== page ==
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L.A. 2028 Olympics officials hope new sponsorship strategy results in revenue boost

L.A. 2028 Olympics officials hope new sponsorship strategy results in revenue boost
The Coliseum framed by a plexiglass sign after the city was officially awarded the rights to host the 2028 Olympic Games on Sep. 13, 2017. (Luis Sinco / Los Angeles Times)

Facing pressure to deliver the 2028 Los Angeles Olympics on budget, local organizers have signed an unusual deal they hope will guarantee crucial revenue.

LA 2028 announced Wednesday that it will partner with NBCUniversal to sell media and sponsorship deals in tandem. Normally, organizers and broadcasters work separately, sometimes at odds with each other.

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NBCUniversal has also made an undisclosed financial commitment to the host committee, a pledge that could ease concerns about LA 2028’s goal of reaching $2.5 billion in domestic sponsorships.

“This has not been done with a media partner before,” LA 2028 chairman Casey Wasserman said. “This is really unique.”

Though the host committee has sought to limit expenses by using existing venues such as Staples Center and the Rose Bowl, staging the 2028 Summer Games will cost $6.2 billion, according to the most recent estimate.

If LA 2028 cannot generate enough dollars, taxpayers would be left to pay the bill.

The L.A. City Council has agreed to serve as a financial backstop, and California legislators have similarly pledged up to $270 million in state tax dollars to cover any potential deficit.

Organizers have repeatedly insisted they can balance their budget — and perhaps finish with a surplus — through revenue streams that include ticketing and licensing. They also expect to receive approximately $2 billion from the International Olympic Committee’s global revenues. But selling those domestic sponsorships remains key.

When L.A. agreed to take the Summer Games in 2028, letting Paris go first in 2024, a big part of the agreement involved greater flexibility in making such deals.

Still, their $2.5-billion prediction is ambitious — even with Tokyo 2020 reporting a record $3 billion in sales — given a web of complex business relationships.

The IOC lays claim to global deals in a number of major categories, such as vehicles, audio-TV and non-alcoholic beverages. That leaves LA 2028, in conjunction with the U.S. Olympic Committee, to peddle sponsorships in other categories.

“It’s less clear what the sponsor will derive in benefits when [categories] are carved up in smaller parts,” said Robert Baade, an economics professor who studies Olympic finance at Lake Forest College in Illinois. “There’s much more risk.”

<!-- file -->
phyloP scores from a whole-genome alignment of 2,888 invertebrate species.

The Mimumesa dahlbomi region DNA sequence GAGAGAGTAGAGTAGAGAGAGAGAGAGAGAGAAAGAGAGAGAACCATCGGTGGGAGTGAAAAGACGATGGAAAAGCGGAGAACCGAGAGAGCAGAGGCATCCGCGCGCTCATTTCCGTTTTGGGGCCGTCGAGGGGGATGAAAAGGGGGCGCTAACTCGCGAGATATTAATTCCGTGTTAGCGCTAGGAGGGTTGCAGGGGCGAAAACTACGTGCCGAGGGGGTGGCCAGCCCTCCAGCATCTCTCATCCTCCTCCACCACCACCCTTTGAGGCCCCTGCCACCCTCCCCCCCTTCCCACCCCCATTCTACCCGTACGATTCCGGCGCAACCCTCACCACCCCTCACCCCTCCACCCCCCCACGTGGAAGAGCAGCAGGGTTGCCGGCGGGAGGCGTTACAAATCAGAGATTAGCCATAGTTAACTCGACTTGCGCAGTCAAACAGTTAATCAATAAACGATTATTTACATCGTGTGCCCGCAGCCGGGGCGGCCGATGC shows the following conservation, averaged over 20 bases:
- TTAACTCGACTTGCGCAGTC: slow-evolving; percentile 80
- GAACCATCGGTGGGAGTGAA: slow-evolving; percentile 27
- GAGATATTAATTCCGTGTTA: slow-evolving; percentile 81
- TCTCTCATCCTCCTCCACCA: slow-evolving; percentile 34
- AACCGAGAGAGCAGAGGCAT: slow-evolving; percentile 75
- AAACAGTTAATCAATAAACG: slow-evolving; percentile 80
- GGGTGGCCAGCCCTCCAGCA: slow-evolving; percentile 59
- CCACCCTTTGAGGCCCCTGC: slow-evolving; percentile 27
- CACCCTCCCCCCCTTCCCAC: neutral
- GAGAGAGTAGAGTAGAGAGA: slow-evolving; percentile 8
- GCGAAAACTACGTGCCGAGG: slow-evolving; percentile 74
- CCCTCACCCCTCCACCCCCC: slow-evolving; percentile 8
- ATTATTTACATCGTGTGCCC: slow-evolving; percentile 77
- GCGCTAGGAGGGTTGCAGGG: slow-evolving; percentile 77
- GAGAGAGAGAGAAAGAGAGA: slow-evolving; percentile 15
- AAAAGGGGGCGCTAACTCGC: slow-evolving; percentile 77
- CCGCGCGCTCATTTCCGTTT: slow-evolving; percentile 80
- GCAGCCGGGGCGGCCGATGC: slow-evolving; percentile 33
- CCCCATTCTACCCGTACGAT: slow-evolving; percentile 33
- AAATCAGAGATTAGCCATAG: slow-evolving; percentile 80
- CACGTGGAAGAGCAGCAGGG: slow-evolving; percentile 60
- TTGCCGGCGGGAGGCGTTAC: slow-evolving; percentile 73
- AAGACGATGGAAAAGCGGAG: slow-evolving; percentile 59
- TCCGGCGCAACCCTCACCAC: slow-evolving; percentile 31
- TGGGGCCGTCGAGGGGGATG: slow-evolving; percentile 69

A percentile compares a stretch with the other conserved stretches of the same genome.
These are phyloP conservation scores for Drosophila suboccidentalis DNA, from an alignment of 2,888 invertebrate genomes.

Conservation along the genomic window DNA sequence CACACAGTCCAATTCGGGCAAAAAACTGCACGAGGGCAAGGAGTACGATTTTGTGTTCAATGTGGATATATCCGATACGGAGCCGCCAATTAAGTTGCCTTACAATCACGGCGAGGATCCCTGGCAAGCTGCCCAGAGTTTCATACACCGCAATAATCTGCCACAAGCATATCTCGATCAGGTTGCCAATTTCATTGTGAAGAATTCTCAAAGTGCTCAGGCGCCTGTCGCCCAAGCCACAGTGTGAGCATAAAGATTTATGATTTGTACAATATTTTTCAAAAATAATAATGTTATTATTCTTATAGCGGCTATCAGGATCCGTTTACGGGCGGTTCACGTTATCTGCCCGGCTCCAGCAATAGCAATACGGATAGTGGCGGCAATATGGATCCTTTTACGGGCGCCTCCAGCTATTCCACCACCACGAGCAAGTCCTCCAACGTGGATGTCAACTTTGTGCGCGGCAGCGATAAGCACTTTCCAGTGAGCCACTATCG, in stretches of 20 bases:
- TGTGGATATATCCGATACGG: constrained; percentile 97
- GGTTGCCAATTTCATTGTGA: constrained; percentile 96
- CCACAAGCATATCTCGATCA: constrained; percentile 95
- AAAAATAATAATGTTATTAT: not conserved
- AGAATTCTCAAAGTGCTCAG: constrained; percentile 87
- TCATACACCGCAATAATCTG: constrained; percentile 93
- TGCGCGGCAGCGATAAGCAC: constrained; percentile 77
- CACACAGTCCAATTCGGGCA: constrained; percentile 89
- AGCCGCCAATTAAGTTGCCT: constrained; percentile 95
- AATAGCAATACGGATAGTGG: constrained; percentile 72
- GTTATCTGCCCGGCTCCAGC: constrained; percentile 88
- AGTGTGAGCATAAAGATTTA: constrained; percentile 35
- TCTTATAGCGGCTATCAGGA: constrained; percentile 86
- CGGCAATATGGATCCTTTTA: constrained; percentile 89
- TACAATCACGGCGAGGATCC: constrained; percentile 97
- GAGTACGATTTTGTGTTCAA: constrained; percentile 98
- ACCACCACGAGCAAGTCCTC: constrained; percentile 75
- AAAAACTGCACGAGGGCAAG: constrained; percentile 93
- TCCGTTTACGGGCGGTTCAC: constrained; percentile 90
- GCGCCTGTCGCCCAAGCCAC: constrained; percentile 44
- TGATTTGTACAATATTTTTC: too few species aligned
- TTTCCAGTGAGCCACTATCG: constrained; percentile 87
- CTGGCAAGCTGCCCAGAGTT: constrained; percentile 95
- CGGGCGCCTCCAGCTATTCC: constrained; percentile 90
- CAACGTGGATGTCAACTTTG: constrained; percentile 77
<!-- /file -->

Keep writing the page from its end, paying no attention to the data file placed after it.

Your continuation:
The relationship between host committee and domestic broadcaster can also be difficult in ways that go beyond both entities vying for the same pool of corporate marketing dollars.

A detergent company could pay the host committee to be an official domestic sponsor, plastering the LA 2028 and Olympic logos on its soap boxes. But when the Games begin, the broadcaster — offering exposure on television and other platforms such as live streaming — might have sold the first commercial to a rival company.

“If you have these two different organizations selling fundamentally the same thing, you add a whole layer of complexity,” said Victor Matheson, an economics professor at the College of the Holy Cross in Massachusetts. “They could certainly be at cross-purposes.”

Wasserman said he first approached NBCUniversal about addressing this dilemma when he ran into network executives at the 2018 Winter Games in Pyeongchang, South Korea. Negotiations over coordinated sales began in earnest last spring.

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The U.S. has a history of staging fiscally responsible Games. L.A. had particular success in 1984 when Peter Ueberroth helped revolutionize sponsorship deals for the Olympic movement and left the city with a surplus of well more than $200 million.

Mayor Eric Garcetti is congratulated by council member Joe Buscaino at a news conference Aug. 11, 2017, to announce the L.A. City Council vote in approval for Los Angeles hosting the 2028 Olympics.
Mayor Eric Garcetti is congratulated by council member Joe Buscaino at a news conference Aug. 11, 2017, to announce the L.A. City Council vote in approval for Los Angeles hosting the 2028 Olympics. (Marcus Yam / Los Angeles Times)

Now, the two sides are betting that their partnership will look attractive to companies interested in getting a piece of the first Summer Games to take place on American soil in more than three decades.

“When you’re able to combine and amplify the media side and the sponsorship side, that’s when you’re able to offer all things to a brand,” NBCUniversal executive Linda Yaccarino said.

Joint sales could also ease issues that have arisen from L.A. being awarded the Games more than a decade in advance.

Though the unusual circumstances have provided more time to prepare, organizers were not allowed to begin pursuing deals until the beginning of the year. They face the challenge of selling sponsorships that do not begin until after next summer’s Tokyo Games, lasting eight years.

Tuesday’s announcement comes at a time when LA 2028 is continuing negotiations with Nike and other companies that could want both media and sponsorship agreements. Wasserman said top-tier deals have yet to be finalized but could be announced by summer.

“Our bid for the 2028 Games was one of the strongest in Olympic history, because we aren’t afraid to innovate,” said Mayor Eric Garcetti, who spearheaded the effort. “Now our organizing committee is thinking as boldly and creatively as ever.”

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